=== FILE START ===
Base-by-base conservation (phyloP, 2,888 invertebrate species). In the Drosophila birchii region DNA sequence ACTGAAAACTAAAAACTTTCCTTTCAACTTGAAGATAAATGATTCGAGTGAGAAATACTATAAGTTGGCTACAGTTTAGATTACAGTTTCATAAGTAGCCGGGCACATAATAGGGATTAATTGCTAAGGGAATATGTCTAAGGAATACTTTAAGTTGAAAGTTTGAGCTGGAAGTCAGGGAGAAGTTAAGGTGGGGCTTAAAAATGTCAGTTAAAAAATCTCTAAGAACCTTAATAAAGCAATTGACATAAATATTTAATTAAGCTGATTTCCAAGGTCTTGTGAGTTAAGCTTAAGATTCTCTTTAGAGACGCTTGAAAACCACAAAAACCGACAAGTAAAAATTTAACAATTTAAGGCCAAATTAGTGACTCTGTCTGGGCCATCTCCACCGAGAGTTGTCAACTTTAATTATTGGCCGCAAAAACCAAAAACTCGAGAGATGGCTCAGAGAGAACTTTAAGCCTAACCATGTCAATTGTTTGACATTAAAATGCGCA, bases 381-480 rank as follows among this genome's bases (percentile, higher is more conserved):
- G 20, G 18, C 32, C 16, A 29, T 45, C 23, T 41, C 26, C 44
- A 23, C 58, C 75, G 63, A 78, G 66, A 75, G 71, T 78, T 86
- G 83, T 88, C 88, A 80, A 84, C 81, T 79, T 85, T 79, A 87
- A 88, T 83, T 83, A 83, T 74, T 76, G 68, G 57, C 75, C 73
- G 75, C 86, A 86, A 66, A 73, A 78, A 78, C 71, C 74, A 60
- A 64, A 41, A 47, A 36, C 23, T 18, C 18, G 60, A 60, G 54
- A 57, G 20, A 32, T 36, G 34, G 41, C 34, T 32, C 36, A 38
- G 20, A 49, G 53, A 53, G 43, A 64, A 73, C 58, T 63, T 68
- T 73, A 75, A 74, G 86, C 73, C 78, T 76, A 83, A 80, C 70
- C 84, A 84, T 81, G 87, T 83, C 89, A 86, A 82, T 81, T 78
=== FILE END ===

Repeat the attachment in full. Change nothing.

Base-by-base conservation (phyloP, 2,888 invertebrate species). In the Drosophila birchii region DNA sequence ACTGAAAACTAAAAACTTTCCTTTCAACTTGAAGATAAATGATTCGAGTGAGAAATACTATAAGTTGGCTACAGTTTAGATTACAGTTTCATAAGTAGCCGGGCACATAATAGGGATTAATTGCTAAGGGAATATGTCTAAGGAATACTTTAAGTTGAAAGTTTGAGCTGGAAGTCAGGGAGAAGTTAAGGTGGGGCTTAAAAATGTCAGTTAAAAAATCTCTAAGAACCTTAATAAAGCAATTGACATAAATATTTAATTAAGCTGATTTCCAAGGTCTTGTGAGTTAAGCTTAAGATTCTCTTTAGAGACGCTTGAAAACCACAAAAACCGACAAGTAAAAATTTAACAATTTAAGGCCAAATTAGTGACTCTGTCTGGGCCATCTCCACCGAGAGTTGTCAACTTTAATTATTGGCCGCAAAAACCAAAAACTCGAGAGATGGCTCAGAGAGAACTTTAAGCCTAACCATGTCAATTGTTTGACATTAAAATGCGCA, bases 381-480 rank as follows among this genome's bases (percentile, higher is more conserved):
- G 20, G 18, C 32, C 16, A 29, T 45, C 23, T 41, C 26, C 44
- A 23, C 58, C 75, G 63, A 78, G 66, A 75, G 71, T 78, T 86
- G 83, T 88, C 88, A 80, A 84, C 81, T 79, T 85, T 79, A 87
- A 88, T 83, T 83, A 83, T 74, T 76, G 68, G 57, C 75, C 73
- G 75, C 86, A 86, A 66, A 73, A 78, A 78, C 71, C 74, A 60
- A 64, A 41, A 47, A 36, C 23, T 18, C 18, G 60, A 60, G 54
- A 57, G 20, A 32, T 36, G 34, G 41, C 34, T 32, C 36, A 38
- G 20, A 49, G 53, A 53, G 43, A 64, A 73, C 58, T 63, T 68
- T 73, A 75, A 74, G 86, C 73, C 78, T 76, A 83, A 80, C 70
- C 84, A 84, T 81, G 87, T 83, C 89, A 86, A 82, T 81, T 78